Below, we propose a more dramatic, yet conceptually simpler model that better reconciles these constraints: that the source of the minettes, which looks like mixed crust and mantle, was in imbricated lower and middle lithosphere, deformed and thickened during formation of early Nuna. Metasomatic subduction enrichment did not play a role in their genesis. Regardless of which enrichment model is preferred, the heat source to melt the metasomatized lithosphere is difficult to identify. The liquidus temperatures of mafic minettes are comparable to those of basalts (Esperanca and Holloway, 1987), which indicates that convective heat transfer was involved. Given that the Western Churchill Province was near or at the core of both Laurentia and Nuna, we speculate that subducted slab breakoff and sinking generated upward return flow in asthenospheric mantle, which transferred heat to the lower lithosphere. Minor basaltic magmatism on the periphery of the minette province may have been generated by this upward mantle flow.

Hudson Granitoid Suite

Selected outcrop photographs and photomicrographs of the Hudson suite are in Figure 6. The Hudson granitoids are relatively easy to interpret, because they clearly reflect low degrees of partial melting of local crust and commonly appear to have barely reached magmatic status. They are rich in inherited zircons and must be dated by ion microprobe analysis of thin magmatic overgrowths on inherited Archean cores (van Breemen et al., 2005). The margins of the plutons commonly bear an inherited foliation, mostly defined by biotite, and contacts with wall rocks are gradational in places. Compositions cluster around that appropriate for a minimum melt of average crustal composition, at a depth of about 20 km (Peterson and van Breemen, 1999) and are broadly calc-alkaline; they do not define any clear trends away from this composition that might have resulted from crystal fractionation. Many Hudson intrusions are located at flexures along syn-intrusive shear zones (e.g., MacLachlan et al., 2005) where their mobilization and emplacement were aided and localized by crustal deformation processes.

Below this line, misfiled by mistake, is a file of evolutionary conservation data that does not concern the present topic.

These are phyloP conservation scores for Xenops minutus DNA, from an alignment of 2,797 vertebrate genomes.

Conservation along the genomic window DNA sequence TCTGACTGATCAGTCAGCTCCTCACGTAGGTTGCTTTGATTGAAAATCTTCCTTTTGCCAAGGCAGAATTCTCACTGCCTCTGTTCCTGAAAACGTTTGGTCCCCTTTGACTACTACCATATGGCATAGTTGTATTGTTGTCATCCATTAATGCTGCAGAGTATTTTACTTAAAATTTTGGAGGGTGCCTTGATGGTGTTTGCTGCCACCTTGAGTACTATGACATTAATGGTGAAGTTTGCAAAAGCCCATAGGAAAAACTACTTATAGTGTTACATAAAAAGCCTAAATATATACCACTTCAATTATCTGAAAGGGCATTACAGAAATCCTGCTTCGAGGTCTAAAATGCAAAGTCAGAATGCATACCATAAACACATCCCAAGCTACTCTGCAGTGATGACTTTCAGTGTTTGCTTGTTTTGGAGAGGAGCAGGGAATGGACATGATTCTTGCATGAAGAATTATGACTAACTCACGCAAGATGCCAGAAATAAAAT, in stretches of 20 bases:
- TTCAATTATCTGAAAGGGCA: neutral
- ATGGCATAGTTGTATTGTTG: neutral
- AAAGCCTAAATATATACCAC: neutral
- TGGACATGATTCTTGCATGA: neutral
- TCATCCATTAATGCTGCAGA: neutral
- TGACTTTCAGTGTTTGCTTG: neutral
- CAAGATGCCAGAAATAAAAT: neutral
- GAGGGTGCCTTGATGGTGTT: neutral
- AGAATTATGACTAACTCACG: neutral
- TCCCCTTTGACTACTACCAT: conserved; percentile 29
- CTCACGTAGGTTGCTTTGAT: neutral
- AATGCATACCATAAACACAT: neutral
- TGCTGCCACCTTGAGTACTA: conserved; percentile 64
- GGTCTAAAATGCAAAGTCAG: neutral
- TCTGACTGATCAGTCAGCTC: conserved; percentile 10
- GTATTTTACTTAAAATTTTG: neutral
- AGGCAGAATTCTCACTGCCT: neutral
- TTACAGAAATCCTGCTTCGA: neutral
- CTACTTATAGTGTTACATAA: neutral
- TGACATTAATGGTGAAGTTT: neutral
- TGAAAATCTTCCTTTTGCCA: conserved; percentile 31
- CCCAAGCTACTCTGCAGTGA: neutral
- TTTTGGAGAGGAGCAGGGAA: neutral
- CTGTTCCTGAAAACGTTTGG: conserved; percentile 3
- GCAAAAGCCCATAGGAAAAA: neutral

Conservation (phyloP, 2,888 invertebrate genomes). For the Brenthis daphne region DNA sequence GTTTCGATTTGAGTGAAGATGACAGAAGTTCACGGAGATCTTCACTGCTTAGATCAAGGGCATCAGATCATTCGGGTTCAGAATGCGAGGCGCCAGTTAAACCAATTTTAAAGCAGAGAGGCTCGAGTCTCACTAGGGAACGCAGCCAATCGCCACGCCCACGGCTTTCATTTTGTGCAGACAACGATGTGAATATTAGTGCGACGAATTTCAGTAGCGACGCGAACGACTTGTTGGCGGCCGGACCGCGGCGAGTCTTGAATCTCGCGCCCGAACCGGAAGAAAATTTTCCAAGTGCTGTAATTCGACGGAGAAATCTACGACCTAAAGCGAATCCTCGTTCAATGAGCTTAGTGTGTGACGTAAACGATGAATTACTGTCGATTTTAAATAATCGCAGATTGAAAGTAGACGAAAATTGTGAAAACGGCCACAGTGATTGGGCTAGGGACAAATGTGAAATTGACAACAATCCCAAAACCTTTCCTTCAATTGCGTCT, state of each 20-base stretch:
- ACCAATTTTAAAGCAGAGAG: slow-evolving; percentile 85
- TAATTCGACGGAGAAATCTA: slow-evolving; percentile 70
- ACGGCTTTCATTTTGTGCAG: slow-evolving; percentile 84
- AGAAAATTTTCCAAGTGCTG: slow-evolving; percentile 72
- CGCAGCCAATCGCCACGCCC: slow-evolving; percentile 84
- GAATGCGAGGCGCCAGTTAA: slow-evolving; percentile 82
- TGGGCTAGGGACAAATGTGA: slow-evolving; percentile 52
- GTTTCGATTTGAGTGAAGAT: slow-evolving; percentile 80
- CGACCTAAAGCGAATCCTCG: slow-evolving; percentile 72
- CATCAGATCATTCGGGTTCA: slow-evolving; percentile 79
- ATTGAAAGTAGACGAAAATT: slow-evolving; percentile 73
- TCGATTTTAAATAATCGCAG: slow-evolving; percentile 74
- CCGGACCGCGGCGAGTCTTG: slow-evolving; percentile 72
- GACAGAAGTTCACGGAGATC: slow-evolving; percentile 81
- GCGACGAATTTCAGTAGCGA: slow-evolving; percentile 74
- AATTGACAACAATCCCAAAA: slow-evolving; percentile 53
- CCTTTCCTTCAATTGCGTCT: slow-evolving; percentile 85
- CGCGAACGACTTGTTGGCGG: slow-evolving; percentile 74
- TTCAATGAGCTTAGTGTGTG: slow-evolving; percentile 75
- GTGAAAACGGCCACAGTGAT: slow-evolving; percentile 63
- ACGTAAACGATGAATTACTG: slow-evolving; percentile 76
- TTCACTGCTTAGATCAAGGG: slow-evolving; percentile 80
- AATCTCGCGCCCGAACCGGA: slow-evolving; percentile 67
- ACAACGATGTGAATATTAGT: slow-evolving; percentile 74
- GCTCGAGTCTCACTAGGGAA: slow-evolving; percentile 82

Figure 6: Photographs of Hudson suite granitoids. (a) Typical outcrop, showing horizontal cooling fractures parallel to sill contacts. (b) Martell Syenite – an admixture of granodiorite and Dubawnt minette – with typical red/purple weathering color. (c) Polished surface of typical granodiorite from the interior of a pluton, with medium to fine grained, equigranular texture. (d) Polished surface of typical granodiorite from the margin of a pluton, showing relict fabric defined by biotite, inherited from wall rocks.

The Hudson suite Nd isotopic compositions are essentially identical to those of their host Archean rocks, i.e., Nd model ages average near 2.7 Ga (Figure 5). However, some plutons along Chesterfield inlet and west of it have younger model ages (up to ca. 2.4 Ga) and tend to be relatively enriched in K, LREE, and other incompatible elements (Peterson et al., 2002).